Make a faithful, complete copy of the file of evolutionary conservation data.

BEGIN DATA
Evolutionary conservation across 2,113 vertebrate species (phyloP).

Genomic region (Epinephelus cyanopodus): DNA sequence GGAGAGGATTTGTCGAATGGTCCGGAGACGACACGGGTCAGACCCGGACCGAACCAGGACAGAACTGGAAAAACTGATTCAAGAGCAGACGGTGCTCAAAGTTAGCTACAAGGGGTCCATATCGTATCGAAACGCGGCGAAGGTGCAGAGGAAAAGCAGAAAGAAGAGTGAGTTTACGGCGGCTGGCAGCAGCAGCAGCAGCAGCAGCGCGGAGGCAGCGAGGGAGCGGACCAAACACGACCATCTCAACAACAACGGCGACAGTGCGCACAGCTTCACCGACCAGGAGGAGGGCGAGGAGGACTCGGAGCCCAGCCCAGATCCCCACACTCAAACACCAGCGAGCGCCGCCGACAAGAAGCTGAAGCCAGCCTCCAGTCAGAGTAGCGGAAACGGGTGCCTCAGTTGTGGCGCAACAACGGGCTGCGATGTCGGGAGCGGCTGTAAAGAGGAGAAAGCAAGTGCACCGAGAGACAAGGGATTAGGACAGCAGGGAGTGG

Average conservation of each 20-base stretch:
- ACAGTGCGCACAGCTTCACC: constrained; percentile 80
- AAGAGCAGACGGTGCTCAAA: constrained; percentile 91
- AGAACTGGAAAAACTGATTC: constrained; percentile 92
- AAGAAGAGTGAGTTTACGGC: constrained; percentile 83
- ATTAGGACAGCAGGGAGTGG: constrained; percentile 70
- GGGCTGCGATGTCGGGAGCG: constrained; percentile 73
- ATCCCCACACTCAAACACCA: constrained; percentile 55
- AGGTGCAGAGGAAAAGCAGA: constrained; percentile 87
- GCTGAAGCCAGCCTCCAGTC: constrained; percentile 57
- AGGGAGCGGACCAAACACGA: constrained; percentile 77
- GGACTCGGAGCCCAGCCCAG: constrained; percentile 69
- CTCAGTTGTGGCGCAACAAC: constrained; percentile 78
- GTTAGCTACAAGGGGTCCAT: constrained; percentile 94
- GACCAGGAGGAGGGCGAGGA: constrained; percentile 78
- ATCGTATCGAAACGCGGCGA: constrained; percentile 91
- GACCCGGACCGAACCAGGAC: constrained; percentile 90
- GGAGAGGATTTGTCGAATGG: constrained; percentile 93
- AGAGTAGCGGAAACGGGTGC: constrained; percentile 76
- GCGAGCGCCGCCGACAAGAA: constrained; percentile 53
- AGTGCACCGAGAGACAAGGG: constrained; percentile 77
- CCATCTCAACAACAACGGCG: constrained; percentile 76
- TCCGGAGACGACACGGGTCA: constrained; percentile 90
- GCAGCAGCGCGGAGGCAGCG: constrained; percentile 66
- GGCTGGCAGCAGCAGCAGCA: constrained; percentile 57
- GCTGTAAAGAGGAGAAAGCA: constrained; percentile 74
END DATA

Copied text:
Evolutionary conservation across 2,113 vertebrate species (phyloP).

Genomic region (Epinephelus cyanopodus): DNA sequence GGAGAGGATTTGTCGAATGGTCCGGAGACGACACGGGTCAGACCCGGACCGAACCAGGACAGAACTGGAAAAACTGATTCAAGAGCAGACGGTGCTCAAAGTTAGCTACAAGGGGTCCATATCGTATCGAAACGCGGCGAAGGTGCAGAGGAAAAGCAGAAAGAAGAGTGAGTTTACGGCGGCTGGCAGCAGCAGCAGCAGCAGCAGCGCGGAGGCAGCGAGGGAGCGGACCAAACACGACCATCTCAACAACAACGGCGACAGTGCGCACAGCTTCACCGACCAGGAGGAGGGCGAGGAGGACTCGGAGCCCAGCCCAGATCCCCACACTCAAACACCAGCGAGCGCCGCCGACAAGAAGCTGAAGCCAGCCTCCAGTCAGAGTAGCGGAAACGGGTGCCTCAGTTGTGGCGCAACAACGGGCTGCGATGTCGGGAGCGGCTGTAAAGAGGAGAAAGCAAGTGCACCGAGAGACAAGGGATTAGGACAGCAGGGAGTGG

Average conservation of each 20-base stretch:
- ACAGTGCGCACAGCTTCACC: constrained; percentile 80
- AAGAGCAGACGGTGCTCAAA: constrained; percentile 91
- AGAACTGGAAAAACTGATTC: constrained; percentile 92
- AAGAAGAGTGAGTTTACGGC: constrained; percentile 83
- ATTAGGACAGCAGGGAGTGG: constrained; percentile 70
- GGGCTGCGATGTCGGGAGCG: constrained; percentile 73
- ATCCCCACACTCAAACACCA: constrained; percentile 55
- AGGTGCAGAGGAAAAGCAGA: constrained; percentile 87
- GCTGAAGCCAGCCTCCAGTC: constrained; percentile 57
- AGGGAGCGGACCAAACACGA: constrained; percentile 77
- GGACTCGGAGCCCAGCCCAG: constrained; percentile 69
- CTCAGTTGTGGCGCAACAAC: constrained; percentile 78
- GTTAGCTACAAGGGGTCCAT: constrained; percentile 94
- GACCAGGAGGAGGGCGAGGA: constrained; percentile 78
- ATCGTATCGAAACGCGGCGA: constrained; percentile 91
- GACCCGGACCGAACCAGGAC: constrained; percentile 90
- GGAGAGGATTTGTCGAATGG: constrained; percentile 93
- AGAGTAGCGGAAACGGGTGC: constrained; percentile 76
- GCGAGCGCCGCCGACAAGAA: constrained; percentile 53
- AGTGCACCGAGAGACAAGGG: constrained; percentile 77
- CCATCTCAACAACAACGGCG: constrained; percentile 76
- TCCGGAGACGACACGGGTCA: constrained; percentile 90
- GCAGCAGCGCGGAGGCAGCG: constrained; percentile 66
- GGCTGGCAGCAGCAGCAGCA: constrained; percentile 57
- GCTGTAAAGAGGAGAAAGCA: constrained; percentile 74